A Life of Championing Liberty: Ohio ACLU Executive Director Christine Link Retires After 27 Years

. June 27, 2017.
On the left, Chris Link at her retirement party on June 6. Photos courtesy of Steve Wagner and Terry Gilliam. (acluohio.org/about/history/christine-link). On the right, Link with her favorite banned book: "The Autobiography of Malcolm X." (facebook.com/ACLUofOhio).
On the left, Chris Link at her retirement party on June 6. Photos courtesy of Steve Wagner and Terry Gilliam. (acluohio.org/about/history/christine-link). On the right, Link with her favorite banned book: "The Autobiography of Malcolm X." (facebook.com/ACLUofOhio).

For 27 years, Chris Link worked as the Executive Director at the Ohio ACLU. Recently retired, we spoke with Link about her roots as an advocate for abortion access, her work fighting the prison-industrial complex and the current fight for immigrant rights during the Trump administration.

Prior to working at the ACLU, you worked for Planned Parenthood and NARAL. What inspired you to take up work fighting for civil liberties, especially reproductive rights?

The times. I went to a Catholic girl’s school from 1966 to 1970 that changed overnight from discipline and rigidity to the nuns organizing anti-war rallies. The Catholic Church was in the midst of something called liberation theology, and that was very influential. Most of the old nuns— who used to hit us with rulers— were gone, and the new teachers were only 25 and gave us this view of compassion and humanity. [As I grew older], I got rid of the God stuff and kept that part.

In college, before abortion became a legal practice, I became involved in the underground abortion movement in Northeast Ohio. Later, I helped start one of the first abortion clinics in Cleveland, called National Health Care. Of course, we were all involved in anti-war stuff— you know, we hardly went to class back then, and faculty hardly ever showed up! We were all in the movement.

How have things changed since you first became Executive Director in 1990?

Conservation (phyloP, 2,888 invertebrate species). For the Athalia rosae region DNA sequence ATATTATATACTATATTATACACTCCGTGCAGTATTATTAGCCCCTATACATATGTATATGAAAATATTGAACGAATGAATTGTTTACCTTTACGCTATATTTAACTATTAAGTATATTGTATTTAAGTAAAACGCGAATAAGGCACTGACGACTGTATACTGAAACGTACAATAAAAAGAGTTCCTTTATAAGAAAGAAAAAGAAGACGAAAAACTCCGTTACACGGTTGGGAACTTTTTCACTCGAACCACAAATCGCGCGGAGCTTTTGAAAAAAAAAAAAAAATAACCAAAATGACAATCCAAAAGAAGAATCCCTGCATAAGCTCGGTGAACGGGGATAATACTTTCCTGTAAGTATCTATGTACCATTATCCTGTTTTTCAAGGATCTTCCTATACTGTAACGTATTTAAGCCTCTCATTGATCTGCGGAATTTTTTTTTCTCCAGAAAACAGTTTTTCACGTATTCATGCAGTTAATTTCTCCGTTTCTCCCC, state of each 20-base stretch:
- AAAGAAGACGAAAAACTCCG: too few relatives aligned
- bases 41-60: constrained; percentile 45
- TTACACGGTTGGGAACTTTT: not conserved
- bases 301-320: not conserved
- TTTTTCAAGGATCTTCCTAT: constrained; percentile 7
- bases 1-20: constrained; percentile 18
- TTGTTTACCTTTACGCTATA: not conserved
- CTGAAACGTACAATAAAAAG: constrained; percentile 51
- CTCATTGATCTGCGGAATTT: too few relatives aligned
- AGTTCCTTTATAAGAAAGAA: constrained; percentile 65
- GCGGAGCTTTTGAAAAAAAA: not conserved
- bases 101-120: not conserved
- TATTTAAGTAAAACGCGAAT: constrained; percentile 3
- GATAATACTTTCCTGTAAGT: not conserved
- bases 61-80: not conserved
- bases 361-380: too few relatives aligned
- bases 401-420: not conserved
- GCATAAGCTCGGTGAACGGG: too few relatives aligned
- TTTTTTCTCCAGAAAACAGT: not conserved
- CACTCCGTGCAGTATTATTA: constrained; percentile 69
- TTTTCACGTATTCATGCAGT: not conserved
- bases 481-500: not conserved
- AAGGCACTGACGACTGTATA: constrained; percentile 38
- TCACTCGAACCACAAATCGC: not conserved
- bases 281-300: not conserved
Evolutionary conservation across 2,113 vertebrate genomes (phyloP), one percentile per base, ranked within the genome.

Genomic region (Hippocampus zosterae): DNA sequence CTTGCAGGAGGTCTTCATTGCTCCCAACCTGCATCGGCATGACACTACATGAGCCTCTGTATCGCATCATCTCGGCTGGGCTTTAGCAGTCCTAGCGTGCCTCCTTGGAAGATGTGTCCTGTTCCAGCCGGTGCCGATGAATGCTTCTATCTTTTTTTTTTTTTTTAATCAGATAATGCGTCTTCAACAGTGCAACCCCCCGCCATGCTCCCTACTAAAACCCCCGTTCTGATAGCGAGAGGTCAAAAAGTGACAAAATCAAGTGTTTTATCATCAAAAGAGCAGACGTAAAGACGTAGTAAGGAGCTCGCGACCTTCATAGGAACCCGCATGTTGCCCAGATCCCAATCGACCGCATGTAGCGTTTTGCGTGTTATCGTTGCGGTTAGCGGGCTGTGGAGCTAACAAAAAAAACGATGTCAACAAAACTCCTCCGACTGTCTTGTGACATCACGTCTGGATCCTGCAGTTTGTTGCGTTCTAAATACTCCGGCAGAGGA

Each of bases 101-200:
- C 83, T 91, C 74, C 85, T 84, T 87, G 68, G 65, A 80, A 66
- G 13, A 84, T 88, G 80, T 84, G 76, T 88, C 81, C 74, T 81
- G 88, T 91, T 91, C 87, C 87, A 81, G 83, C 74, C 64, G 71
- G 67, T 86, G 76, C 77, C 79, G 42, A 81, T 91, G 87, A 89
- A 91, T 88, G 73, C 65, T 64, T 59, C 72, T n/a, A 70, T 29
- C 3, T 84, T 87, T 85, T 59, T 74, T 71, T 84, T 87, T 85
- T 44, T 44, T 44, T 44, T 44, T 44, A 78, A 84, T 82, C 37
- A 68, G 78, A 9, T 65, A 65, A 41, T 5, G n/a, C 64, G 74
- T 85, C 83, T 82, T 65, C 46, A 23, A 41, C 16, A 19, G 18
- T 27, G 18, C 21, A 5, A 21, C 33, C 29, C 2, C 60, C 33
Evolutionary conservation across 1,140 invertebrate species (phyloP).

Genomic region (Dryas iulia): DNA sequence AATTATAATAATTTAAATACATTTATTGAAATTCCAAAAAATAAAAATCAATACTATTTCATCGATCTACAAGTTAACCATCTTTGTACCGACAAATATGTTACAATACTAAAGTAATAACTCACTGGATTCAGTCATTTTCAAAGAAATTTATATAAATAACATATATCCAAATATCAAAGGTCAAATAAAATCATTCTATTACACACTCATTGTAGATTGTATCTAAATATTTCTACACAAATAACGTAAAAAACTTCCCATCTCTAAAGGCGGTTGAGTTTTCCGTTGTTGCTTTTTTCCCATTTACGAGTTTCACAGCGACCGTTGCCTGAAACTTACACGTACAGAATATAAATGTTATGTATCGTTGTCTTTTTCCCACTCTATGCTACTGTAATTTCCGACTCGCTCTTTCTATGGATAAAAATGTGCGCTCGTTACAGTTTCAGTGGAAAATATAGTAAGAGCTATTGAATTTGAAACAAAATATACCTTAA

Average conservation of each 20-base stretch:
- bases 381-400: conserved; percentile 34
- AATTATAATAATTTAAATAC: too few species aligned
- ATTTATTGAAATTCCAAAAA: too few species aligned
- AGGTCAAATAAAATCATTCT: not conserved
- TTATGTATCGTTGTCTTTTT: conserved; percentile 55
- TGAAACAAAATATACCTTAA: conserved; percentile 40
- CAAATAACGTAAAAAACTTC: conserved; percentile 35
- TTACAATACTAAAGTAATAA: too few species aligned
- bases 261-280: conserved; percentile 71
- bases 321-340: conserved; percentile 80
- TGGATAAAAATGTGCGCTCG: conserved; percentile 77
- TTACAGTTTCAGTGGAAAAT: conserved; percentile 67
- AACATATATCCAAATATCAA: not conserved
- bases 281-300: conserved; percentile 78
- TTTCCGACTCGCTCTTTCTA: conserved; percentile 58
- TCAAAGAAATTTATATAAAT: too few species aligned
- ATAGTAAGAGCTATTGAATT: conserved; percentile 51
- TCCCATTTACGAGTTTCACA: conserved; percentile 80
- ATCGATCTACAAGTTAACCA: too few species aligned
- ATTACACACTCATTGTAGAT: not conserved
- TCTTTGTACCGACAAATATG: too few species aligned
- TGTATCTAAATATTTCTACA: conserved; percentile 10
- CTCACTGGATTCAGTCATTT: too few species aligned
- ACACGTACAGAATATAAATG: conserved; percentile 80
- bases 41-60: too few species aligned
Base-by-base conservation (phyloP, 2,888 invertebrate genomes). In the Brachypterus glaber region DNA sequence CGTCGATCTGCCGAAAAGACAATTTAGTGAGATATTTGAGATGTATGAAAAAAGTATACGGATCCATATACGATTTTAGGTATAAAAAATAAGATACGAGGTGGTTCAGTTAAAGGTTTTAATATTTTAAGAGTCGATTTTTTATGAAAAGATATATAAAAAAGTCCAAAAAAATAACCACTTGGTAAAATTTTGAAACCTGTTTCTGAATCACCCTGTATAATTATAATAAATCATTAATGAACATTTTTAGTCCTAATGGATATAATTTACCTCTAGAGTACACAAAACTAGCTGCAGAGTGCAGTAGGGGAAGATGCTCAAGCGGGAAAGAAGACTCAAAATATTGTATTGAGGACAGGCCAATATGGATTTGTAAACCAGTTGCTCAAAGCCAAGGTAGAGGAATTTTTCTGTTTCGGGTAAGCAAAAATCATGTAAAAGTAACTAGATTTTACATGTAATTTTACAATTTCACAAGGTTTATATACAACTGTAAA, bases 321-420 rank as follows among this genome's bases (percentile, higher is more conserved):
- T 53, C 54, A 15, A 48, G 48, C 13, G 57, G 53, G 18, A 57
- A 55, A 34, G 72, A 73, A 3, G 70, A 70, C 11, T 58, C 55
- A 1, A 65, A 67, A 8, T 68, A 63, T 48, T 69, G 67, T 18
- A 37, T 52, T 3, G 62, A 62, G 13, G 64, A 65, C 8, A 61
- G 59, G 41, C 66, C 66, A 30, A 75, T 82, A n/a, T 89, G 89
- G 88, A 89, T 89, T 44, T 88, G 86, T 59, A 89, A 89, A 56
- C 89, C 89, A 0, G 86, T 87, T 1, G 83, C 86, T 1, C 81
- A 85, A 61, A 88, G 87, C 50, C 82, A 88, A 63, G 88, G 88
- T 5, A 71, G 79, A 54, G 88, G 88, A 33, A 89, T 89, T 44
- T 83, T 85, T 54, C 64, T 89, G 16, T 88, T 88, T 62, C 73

I’m sorry to say that on first amendment work, the courts have moved away from the idea of separation of church and state toward the idea of accommodation. For example, you’re not allowed to put a picture of Jesus in a public school— however, if you collect pictures of all the leaders of all the religions and put them up in the hallway at a public school, that’s allowed. This country was founded on the need for separation of church and state because of the experiences of our European ancestors. Democracy thrives in an environment where nobody gets to invoke God.

A focus of the Ohio ACLU in recent years has been to question the concept of for-profit prisons. What motivated that?

Our work on for-profit prisons is just one star in a constellation under a universe called mass incarceration. Under mass incarceration, we have the Prisons for Profit campaign, the School to Prison Pipeline campaign, the Debtors Prison campaign and we’re just developing the Bail Reform campaign. All of that is derived from Michelle Alexander’s book “The New Jim Crow,” which we as an organization embraced five years ago and has now been included in two five-year strategic plans.

What is the Ohio ACLU doing to protect vulnerable immigrant populations under the Trump administration?

With the Muslim ban, we had lawyers at every international port of entry. We had lawyers in Washington and New York doing a hotline for any lawyer who called us. We had lawyers calling us from all over the state, because Ohio has a lot of colleges and universities, and many universities have large immigrant populations. Our legal department started a training program for volunteer attorneys in conjunction with a professor from University of Akron, so that we can act as a source providing lawyers to represent people who have been rounded up by the Trump administration.

Over the course of your 27 years at the ACLU, which fight would you say you are most proud of?

Establishing rights for homeless people. All across the state, cops would arrest them, harass them, take their stuff. They weren’t allowed to fall asleep on a bench. Near Christmas, retail establishments in the big cities would ask the police to get rid of them, so they would round them up and drive them far away, dumping them in industrial areas. We led the fight with a large group of these cases in the 1990s that set a lot of precedents, including getting them the right to vote (since you needed an address to register.)

What will you miss most about working for the ACLU?

The people, of course. I grew up in a small country town. All I wanted out of college was to meet people who were different – different races, a variety of professions— and joining the ACLU just exploded my world.